Dean: All right. That’s a very good point. 

Mike: Even if later on, it’s determined that that arrest without exit order was illegal, you still don’t have the right to resist. And so, I would tell people always be cooperative, polite, but don’t be talkative and you don’t have to voluntarily provide information or have to take field sobriety tests. They are, in my opinion, under the circumstances of a road side stop, nearly impossible to pass under any circumstances.

Dean: Right.

DUI/DWI Trial vs Plea in MA and NH

Attorney Mike Bowser talks with Dean Contover of The Current Buzz on CTM TV about the difference between a DUI or DWI trial vs taking a plea deal.

Mike Bowser: I guess a lot of lawyers would find what I do to be so nerve wrecking they wouldn’t want any part of it. And I’m the opposite, I can’t imagine doing anything other than trials. I enjoy being in a courtroom arguing cases before juries, arguing cases before judges. I would prefer that to any other kind of work, and that’s what I’ve done and it’s what I enjoy doing.

Dean Contover: What is your track record? Everyone wants to know your track record, it’s difficult to say.

Mike: I can tell you.

Dean: Can you explain how New Hampshire and Massachusetts are different?

Mike: Sure. Massachusetts you are left with two choices with an OUI charge – you can either plead it out, and anyone who is facing a first offense and most people with drunk driving charges have never been in a court room before.

Dean: That’s true.

Mike: And most of them will never be in a court room again. So they walk in there without a past, without a record that burdens them, and most people if they choose to resolve them and I say most – 99% of people who choose to resolve a first offense are going to plead it out to what is called a continuance without a finding. They admit to the offense and the judge accepts the admission but says, “We are going to continue it without a finding of guilty for a period of one year. You are on probation, you do the program, you lose your license but you can get a hardship and then at the end of the year, it’s dismissed.”

It’s a non-criminal disposition in Massachusetts, although other entities like the federal government, the Canadian government, they consider that plea the same as a guilty. In going forward, the registry and the courts say that if you’ve ever been convicted, found guilty – which a quaff is not – or assigned to an alcohol education program, and you get the assignment to the program with the quaff. So, people say, “I went into court, I got a quaff, it’s not a conviction, I was told it would come off my record.” It’s there forever as your first, therefore it triggers a second if you have another one.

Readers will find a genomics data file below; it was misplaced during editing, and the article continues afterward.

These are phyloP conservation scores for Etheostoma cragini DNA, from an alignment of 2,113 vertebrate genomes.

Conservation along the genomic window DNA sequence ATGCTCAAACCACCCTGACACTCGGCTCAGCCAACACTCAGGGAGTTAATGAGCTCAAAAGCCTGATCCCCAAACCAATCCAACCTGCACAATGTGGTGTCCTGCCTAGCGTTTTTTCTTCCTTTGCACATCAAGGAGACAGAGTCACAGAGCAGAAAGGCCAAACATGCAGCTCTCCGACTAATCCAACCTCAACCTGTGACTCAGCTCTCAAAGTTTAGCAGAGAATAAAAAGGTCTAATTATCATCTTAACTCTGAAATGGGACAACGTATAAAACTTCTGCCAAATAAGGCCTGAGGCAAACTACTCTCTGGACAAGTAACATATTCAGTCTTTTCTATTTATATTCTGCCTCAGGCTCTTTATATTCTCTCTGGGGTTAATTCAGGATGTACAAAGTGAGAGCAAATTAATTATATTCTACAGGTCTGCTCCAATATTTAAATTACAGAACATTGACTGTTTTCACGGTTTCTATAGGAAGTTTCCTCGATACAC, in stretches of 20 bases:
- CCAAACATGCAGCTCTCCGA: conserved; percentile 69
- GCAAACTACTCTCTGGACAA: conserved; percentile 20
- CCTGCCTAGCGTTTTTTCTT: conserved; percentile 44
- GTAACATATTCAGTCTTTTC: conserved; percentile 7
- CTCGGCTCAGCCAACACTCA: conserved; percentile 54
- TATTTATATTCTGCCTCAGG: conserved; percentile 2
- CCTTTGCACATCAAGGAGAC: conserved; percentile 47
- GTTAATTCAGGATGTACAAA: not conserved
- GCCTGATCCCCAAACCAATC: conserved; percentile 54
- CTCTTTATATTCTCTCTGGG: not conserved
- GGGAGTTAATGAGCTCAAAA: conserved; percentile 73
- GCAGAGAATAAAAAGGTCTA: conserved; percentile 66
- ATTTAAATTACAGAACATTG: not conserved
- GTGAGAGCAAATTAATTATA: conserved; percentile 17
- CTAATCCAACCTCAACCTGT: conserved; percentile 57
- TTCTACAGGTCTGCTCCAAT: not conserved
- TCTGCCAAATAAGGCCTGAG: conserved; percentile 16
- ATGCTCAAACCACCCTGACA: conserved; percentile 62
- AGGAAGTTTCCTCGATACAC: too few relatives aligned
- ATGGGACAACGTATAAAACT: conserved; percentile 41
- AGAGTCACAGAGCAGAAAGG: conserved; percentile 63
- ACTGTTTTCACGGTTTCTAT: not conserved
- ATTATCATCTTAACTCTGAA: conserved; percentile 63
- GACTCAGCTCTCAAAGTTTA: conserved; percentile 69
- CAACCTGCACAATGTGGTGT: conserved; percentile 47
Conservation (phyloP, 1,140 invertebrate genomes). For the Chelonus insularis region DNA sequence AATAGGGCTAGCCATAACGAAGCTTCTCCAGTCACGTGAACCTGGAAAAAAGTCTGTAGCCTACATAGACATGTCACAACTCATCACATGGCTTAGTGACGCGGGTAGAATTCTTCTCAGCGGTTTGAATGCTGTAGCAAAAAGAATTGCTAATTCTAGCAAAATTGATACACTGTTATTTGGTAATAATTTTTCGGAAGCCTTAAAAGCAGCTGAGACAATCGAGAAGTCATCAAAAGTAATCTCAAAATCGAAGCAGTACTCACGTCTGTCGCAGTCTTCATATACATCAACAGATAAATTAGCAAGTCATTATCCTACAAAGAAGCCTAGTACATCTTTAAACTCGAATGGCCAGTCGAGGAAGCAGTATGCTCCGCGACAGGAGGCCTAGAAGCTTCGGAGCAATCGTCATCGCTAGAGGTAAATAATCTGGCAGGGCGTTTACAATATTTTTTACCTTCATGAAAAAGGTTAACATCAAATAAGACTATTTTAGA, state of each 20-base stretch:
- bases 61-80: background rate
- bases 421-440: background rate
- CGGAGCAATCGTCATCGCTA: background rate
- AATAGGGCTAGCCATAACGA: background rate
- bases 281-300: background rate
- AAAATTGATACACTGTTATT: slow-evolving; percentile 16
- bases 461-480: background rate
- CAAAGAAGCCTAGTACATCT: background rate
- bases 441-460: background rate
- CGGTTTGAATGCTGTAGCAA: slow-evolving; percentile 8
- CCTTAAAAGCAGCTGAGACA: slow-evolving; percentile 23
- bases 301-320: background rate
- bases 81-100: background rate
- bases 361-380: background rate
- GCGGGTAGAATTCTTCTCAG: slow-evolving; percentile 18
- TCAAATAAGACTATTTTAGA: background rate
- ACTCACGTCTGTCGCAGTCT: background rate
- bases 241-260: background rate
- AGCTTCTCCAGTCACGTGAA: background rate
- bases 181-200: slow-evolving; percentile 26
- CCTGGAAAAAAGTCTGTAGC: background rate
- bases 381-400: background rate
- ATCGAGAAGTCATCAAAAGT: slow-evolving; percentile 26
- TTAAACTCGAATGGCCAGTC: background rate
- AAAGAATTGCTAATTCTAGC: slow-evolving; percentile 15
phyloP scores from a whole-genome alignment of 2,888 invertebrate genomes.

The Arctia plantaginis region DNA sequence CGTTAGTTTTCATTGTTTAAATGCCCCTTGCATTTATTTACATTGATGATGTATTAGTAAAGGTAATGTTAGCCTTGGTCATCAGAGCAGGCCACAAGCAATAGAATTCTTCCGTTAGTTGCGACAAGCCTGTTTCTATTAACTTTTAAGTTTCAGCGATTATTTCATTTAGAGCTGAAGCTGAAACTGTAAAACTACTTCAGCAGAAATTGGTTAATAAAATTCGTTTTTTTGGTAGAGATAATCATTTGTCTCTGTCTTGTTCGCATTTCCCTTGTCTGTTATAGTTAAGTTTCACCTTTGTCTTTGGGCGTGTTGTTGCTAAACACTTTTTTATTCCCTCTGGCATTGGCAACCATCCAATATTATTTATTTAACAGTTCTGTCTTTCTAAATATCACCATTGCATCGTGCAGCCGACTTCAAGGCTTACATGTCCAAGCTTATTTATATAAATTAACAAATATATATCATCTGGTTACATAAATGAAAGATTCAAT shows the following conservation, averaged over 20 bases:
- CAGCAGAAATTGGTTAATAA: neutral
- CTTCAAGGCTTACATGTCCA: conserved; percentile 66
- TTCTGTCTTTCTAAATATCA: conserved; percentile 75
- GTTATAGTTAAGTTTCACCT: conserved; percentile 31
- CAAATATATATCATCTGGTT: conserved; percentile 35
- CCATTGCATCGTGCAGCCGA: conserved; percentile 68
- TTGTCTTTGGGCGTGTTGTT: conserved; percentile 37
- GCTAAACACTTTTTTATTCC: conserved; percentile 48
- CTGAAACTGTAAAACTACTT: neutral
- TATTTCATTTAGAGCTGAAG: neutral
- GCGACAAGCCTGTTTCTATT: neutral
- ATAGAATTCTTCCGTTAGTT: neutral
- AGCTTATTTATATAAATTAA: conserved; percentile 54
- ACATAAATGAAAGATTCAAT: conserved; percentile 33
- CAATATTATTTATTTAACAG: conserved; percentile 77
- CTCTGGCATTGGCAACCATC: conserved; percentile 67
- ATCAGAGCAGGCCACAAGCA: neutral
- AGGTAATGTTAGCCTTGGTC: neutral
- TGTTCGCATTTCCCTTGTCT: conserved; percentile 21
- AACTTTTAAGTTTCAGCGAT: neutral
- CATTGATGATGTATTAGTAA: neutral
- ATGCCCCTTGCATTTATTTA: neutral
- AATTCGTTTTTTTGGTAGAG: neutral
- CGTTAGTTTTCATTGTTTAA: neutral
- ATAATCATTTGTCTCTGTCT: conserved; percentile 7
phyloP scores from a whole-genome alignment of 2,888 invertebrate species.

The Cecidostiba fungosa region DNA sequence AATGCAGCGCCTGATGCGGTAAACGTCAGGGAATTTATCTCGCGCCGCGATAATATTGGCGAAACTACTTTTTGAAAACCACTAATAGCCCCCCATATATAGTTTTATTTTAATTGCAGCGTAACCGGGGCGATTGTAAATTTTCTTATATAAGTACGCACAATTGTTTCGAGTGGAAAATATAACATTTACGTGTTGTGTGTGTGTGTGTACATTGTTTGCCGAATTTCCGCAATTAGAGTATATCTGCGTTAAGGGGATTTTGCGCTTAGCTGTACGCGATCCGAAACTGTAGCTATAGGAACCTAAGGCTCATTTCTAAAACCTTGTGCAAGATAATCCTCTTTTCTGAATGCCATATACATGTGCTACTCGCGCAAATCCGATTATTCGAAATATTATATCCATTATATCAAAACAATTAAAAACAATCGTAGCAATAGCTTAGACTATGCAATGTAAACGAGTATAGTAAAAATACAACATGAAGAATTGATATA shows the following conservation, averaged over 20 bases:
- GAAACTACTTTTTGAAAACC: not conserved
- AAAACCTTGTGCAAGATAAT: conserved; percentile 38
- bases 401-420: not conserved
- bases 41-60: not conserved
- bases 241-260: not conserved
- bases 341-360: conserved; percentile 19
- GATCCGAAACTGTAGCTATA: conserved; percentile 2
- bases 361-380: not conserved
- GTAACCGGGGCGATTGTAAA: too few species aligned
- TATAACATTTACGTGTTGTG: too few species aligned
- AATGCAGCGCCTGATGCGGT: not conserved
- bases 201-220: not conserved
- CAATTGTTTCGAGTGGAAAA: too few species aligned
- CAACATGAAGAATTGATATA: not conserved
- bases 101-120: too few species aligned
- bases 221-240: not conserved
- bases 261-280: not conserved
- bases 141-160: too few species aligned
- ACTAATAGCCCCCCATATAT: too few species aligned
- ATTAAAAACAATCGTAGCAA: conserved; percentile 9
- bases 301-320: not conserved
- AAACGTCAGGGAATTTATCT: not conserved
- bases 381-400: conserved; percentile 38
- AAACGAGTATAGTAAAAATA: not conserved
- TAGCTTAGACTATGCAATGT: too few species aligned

So, I tell people if you want to plead it out, go hire whoever you want and any decent lawyer can get you the continuance without a finding. If you want to fight it, which is why most people are hiring me, and go to trial, I will guarantee you my best effort. I cannot guarantee you an outcome, but I always run between – I’ve never been below 50% and it goes as high as 70% that’s Mass and New Hampshire. New Hampshire is a lot different than Massachusetts. In Massachusetts, it’s go to trial, plead it out, that’s it. In New Hampshire, you can oftentimes negotiate with the prosecutor so that the –

Dean: That’s what I was going to ask you.

Mike: – DWI charge – they charge bargain in New Hampshire. They do not charge bargain in Massachusetts, it’s either plead to the OUI or fight it. In New Hampshire with the appropriate case, with the appropriate case means I could win it. I know there is always a chance I could lose it – I’ve got some legal issues that I present to the prosecutor and he or she and I agree that given the status of this case, we are going to work it out and plead it out to something other than drunk driving, and the most common example of that is reckless driving.

Dean: Is this a trial by a jury or just by a judge?

Mike: In Massachusetts you are entitled on a first offense and any other offense to a trial before a jury or a judge.

Dean: I see.

Mike: But it’s not both, it’s one or the other.

Dean: Okay, got it.

Mike: On a first offense in New Hampshire, it’s a class B misdemeanor, which carries no jail sentence, which means you are not entitled to a lawyer. They won’t appoint a lawyer for you like they will in Massachusetts –

Dean: I see.

Mike: – to qualify, and therefore you only have a bench trial. There’s no jury, so back in the day when I was trying more cases than negotiating them, I would have weeks where I might have had four bench trials in one week in New Hampshire, and a bench trial was usually a two hour affair, maybe a one hour affair before a single judge as opposed to a jury trial, which might take you the full – you’ll be there from 9:00 to 4:30 waiting for the jury, selecting the jury, doing the jury trial itself,  sometimes into a second day – not often, but sometimes into a third day. So, that bench trial process is a quicker, more efficient way to resolve the case.

But, it’s the one single judge and I go all over the state of New Hampshire. I’ve had the pleasure of trying hundreds of cases up there before dozens and dozens of different judges, but they have their own track record and some judges are more prone to – I wouldn’t say – I find most of them, all of them fair, but some – they have their own predilections. Some of them are more likely to say “not guilty” than others, and some are more likely to side with the prosecution’s theory, because in New Hampshire, they have to prove impairment by alcohol to any degree. That’s the standard and that’s a fairly difficult standard to overcome, and there are some judges that are very likely to say “guilty” based on the evidence they hear in these cases over and over and over again.